The rounds and people may be different for each company you interview with, but the main ways to succeed and make it to the end of the interview process and secure an offer are often similar.
Identify The Company’s Design Challenges
The company has a problem that they need to solve. No matter the format, product, or customer, they are trying to find someone who can perform the best work in the least amount of time. Calculating ROI with upstart and training costs influences the decision-making process when hiring.
By identifying the company’s design challenges, either through your due diligence research or in discussion with the various stakeholders you meet during the process, you show that you’re invested in the solution and ready to hit the ground running.
Practice Explaining Your Design Methodology
Walk through your design process explanation with a friend or the mirror during your interview prep. (Saying you chug two red bulls and then lock yourself in your office until it’s done is not a design process.) You should have concrete examples of how you identify challenges, prototype solutions, iterate possibilities, implement feedback, and roll out final products.
Be clear and concise. They want to see how you would operate on the design team, and if your design methodology is logical.
Optimize Your Online Portfolio
Portfolio quality makes or breaks your application. A concise portfolio with strong designs and standout visuals will land you the job, while a never-ending carousel of every design since you opened Figma for the first time is the surest way to send your application to the bin.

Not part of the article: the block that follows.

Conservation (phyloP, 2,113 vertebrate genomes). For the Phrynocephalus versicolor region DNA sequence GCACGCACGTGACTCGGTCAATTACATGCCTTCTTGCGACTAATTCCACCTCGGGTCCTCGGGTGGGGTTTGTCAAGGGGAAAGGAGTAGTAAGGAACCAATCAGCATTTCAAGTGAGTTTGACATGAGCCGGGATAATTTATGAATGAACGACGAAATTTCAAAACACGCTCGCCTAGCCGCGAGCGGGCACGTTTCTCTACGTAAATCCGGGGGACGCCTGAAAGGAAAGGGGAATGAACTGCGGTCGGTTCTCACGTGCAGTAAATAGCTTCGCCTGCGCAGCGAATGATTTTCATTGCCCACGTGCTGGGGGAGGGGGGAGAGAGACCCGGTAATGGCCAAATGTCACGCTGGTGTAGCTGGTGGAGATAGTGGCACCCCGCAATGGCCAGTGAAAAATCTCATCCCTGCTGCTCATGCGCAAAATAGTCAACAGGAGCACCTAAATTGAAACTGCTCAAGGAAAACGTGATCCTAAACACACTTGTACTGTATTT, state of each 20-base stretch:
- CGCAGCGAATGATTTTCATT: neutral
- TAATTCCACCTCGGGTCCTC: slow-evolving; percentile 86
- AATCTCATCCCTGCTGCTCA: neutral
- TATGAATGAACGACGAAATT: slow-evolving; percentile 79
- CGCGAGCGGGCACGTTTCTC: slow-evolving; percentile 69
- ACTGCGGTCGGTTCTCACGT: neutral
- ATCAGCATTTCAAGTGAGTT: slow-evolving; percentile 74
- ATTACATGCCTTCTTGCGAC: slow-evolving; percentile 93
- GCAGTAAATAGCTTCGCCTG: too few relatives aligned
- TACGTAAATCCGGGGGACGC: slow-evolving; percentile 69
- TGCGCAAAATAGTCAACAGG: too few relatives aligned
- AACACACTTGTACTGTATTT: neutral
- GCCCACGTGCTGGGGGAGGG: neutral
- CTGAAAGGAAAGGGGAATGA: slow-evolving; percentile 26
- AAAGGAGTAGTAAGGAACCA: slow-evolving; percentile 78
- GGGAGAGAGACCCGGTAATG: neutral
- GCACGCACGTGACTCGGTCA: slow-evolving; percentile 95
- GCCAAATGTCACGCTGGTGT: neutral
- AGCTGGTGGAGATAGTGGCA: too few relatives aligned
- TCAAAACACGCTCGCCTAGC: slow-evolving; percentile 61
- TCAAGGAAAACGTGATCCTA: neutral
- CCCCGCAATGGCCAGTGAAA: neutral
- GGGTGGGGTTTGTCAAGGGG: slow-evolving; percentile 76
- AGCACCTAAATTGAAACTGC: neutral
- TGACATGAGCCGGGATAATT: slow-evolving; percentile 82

Only include your best work, use a polished online interface, and make sure it’s not password protected when submitting for review.
Speak Their Language
Notice your interviewers using some lingo that seems industry-specific? Make sure you know what it means – don’t feel stupid asking – and then incorporate it into your dialogue. If it feels like you’re already a team member, they’re more likely to make you one.
Emphasize Your Experience With Industry Tools
Demonstrating your competency with professional-grade design tools like Figma and Webflow can help catch a hiring manager’s eye. For career switchers or those new to the industry, Product Design Bootcamps like the one offered by Flatiron School give you hands-on experience that can turbocharge your application.
No matter what, keep on that job hunt, and best of luck in your search! Remember, your next opportunity is just one “yes” away.